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A fantastic debut novel that takes a refreshing look at family, modern life, and the joyless merits of quinoa.
Monday morning can't get any worse for harassed mum-of-four Jools Campbell when, after a frantic school run, she's cornered in the supermarket by pompous celebrity chef Tommy McCoy, who starts criticising the contents of her trolley. Apparently the fact that she doesn't make her own bread or buy organic is tantamount to child abuse. In a hurry and short of patience, she berates McCoy for judging her when she hasn't the time or the money to feed her family in line with his elitist ideals.
Unbeknownst to Jools, her rant has been filmed and immediately goes viral on YouTube, making her a reluctant celebrity overnight. With McCoy determined to discredit her by delving into her personal life, Jools decides it's time to fight her corner in the name of all the fraught mums out there who are fed up with being made to feel bad by food snobs like him. Armed with some fish fingers and her limited cooking repertoire, Jools must negotiate the unfamiliar world of celebrity while staying true to her instincts as a mum.
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I don’t think there’s any way I could be more target for this book as a mum of three kids under 8, struggling on the school run with a wayward labrador and bad timekeeping. So Souper Mum was under a bit of pressure to perform, and I have to say that Kristen Bailey really does hit the spot with it. I wish it was around to read years ago when I had my first child. Everyone should gift it to their next pregnant friend - once they get the hang of feeding their baby whilst drinking tea, eating cake and reading a book they’ll adore this. If balance isn’t their thing, they could always wait for it to be adapted and serialised on Woman’s Hour. Someone out there, make it happen!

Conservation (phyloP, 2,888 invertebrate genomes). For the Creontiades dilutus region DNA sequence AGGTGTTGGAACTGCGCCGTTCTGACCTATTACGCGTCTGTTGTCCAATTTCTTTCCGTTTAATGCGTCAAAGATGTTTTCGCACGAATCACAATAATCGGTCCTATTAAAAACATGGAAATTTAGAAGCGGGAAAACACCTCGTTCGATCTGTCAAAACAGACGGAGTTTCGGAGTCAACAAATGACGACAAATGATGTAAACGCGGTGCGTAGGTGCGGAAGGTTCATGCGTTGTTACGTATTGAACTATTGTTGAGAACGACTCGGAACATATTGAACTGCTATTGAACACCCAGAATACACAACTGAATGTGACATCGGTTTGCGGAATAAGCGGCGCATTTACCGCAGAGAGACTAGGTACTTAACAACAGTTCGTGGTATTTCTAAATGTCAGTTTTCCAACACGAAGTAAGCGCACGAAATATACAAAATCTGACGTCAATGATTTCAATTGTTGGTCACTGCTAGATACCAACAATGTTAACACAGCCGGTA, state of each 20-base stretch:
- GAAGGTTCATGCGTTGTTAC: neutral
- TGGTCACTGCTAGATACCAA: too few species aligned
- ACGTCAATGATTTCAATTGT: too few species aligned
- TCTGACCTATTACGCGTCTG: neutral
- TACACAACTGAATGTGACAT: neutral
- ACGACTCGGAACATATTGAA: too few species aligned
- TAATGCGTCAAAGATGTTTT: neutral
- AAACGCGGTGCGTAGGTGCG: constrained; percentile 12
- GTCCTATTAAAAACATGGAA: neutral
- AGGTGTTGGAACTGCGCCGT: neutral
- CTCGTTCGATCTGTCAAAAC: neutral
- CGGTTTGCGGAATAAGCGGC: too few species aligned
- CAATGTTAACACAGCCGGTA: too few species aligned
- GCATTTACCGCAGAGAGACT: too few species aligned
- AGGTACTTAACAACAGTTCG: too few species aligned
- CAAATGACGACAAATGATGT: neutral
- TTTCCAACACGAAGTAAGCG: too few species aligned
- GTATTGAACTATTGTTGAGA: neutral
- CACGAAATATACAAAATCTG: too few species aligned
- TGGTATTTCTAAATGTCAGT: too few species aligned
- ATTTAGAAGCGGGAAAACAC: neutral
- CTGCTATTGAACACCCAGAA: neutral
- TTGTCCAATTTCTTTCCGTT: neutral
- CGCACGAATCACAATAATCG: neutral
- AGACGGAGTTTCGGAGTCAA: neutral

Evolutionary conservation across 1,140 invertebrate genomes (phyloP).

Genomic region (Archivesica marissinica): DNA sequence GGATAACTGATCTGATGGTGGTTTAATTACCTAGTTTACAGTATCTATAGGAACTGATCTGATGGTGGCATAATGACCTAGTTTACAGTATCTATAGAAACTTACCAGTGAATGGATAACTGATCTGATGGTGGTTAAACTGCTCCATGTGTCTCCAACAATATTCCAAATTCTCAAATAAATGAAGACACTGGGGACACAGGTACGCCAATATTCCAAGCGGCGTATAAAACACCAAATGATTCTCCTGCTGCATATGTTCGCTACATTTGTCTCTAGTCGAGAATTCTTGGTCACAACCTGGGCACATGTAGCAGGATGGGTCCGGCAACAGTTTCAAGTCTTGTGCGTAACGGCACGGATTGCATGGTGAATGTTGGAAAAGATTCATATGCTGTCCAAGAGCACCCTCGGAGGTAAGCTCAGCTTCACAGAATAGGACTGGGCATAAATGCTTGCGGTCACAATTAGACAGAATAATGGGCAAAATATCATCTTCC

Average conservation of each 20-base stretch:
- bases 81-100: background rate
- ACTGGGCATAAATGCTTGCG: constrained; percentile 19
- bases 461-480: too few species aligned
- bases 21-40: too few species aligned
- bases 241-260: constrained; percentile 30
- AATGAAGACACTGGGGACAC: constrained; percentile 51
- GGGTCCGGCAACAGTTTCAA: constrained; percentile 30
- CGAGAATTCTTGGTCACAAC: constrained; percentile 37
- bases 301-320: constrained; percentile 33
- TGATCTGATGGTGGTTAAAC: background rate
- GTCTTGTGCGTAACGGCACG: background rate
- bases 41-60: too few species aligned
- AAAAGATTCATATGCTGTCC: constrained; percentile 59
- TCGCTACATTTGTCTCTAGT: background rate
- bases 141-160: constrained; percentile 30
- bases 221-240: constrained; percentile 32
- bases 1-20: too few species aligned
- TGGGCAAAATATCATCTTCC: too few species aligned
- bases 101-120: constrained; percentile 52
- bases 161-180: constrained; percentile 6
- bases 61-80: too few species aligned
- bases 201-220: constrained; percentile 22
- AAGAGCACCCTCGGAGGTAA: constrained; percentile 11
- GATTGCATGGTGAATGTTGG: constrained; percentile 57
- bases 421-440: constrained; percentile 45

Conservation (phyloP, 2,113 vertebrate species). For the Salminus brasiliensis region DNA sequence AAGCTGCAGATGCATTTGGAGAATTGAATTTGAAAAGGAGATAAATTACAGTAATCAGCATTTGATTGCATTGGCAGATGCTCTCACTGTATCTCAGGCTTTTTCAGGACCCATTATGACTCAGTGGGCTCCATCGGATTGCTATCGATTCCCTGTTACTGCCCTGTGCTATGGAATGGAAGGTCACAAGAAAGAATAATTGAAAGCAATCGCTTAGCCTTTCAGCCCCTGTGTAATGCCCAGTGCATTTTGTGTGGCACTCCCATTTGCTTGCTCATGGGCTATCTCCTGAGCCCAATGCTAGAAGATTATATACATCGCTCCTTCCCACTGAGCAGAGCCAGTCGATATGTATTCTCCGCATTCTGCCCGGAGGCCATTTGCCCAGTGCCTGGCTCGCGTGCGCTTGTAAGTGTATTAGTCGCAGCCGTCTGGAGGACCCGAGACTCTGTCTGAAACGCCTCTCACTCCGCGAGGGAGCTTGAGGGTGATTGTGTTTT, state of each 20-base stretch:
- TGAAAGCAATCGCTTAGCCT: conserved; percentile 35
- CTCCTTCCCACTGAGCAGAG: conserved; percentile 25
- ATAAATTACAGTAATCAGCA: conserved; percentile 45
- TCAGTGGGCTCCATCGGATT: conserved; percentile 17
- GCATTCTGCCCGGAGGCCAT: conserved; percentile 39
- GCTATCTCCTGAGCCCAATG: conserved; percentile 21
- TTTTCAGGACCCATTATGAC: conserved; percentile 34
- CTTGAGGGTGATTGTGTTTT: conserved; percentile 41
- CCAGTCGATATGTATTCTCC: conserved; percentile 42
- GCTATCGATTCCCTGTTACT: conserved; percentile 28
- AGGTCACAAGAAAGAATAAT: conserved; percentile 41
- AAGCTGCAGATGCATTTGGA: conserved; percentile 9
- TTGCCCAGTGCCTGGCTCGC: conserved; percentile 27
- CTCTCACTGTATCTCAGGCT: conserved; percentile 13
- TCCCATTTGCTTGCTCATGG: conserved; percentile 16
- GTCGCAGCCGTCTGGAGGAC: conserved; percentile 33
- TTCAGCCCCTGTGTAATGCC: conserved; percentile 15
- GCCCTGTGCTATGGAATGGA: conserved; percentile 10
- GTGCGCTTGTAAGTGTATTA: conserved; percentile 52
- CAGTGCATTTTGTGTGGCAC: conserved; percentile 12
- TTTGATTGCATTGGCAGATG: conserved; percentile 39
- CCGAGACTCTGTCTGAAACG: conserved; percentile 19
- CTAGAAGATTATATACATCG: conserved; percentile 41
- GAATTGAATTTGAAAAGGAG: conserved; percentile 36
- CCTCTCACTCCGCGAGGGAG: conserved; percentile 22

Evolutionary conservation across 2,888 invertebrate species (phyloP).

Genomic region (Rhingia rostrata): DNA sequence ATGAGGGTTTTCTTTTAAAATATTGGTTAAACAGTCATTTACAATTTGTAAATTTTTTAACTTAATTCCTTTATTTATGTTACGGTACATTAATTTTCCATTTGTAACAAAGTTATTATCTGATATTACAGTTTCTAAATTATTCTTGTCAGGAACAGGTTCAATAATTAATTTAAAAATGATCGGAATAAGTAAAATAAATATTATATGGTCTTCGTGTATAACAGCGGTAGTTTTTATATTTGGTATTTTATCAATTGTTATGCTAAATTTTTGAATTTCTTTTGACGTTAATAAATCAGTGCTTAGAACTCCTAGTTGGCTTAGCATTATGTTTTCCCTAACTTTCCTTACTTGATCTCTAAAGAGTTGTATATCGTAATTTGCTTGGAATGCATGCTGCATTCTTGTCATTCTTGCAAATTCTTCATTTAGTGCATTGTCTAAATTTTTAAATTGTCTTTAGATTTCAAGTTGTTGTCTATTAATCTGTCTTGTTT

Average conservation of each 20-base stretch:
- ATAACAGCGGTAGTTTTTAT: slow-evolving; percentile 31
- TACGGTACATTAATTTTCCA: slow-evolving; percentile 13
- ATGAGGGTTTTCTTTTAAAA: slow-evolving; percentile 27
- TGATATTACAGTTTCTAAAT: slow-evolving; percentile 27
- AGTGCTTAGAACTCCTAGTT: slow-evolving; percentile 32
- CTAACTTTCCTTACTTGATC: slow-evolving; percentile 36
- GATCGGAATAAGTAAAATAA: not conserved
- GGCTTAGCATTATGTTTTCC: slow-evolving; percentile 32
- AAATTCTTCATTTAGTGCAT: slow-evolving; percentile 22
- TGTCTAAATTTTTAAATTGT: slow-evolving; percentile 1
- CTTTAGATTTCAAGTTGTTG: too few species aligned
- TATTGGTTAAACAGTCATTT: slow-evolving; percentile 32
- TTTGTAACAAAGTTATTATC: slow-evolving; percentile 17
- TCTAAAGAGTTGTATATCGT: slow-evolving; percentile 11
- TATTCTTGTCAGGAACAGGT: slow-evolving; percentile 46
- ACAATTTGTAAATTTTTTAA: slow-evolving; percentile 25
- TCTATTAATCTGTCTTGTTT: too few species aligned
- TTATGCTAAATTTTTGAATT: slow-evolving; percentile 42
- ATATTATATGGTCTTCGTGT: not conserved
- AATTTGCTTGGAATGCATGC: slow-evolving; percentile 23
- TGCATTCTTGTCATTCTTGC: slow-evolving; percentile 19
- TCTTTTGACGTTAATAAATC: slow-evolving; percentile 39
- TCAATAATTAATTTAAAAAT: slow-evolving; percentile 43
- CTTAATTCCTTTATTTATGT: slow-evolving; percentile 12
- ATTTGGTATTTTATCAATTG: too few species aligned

It’s the story of mum of four Jools Campbell (a reference to Jamie Oliver’s missus I wonder?) who gets catapulted into viral celebrity and pitted against a shiny (and nasty) media savvy celebrity chef. All this is set against a domestic world of managing a home and family; indulging in carbs and comfort eating; drinking wine and blurting out the inappropriate. And just getting through the day. We encounter so many of my own bugbears and insecurities through the eyes of the Souper Mum - blame culture and parent judging (by parents and non-parents alike), balancing any kind of work with motherhood when you have no funds for childcare, the massive imposter complex that motherhood inspires, and guilt. Lots and lots of guilt.
The story all really comes down to social media: Youtube, Facebook, Twitter, they’re all here. The first person narrative reads like a stream of consciousness, or a long status update. Which is probably why it so quickly puts you, the reader, firmly into Jools Campbell’s corner. It’s the kind of language that I wish I’d come out with when my own parenting has been judged in public. Jools’ outburst going viral could trick you into thinking that this book is about celebrity, but I’d say that at heart Kristen Bailey is more concerned with privacy and intimacy. The ordinary.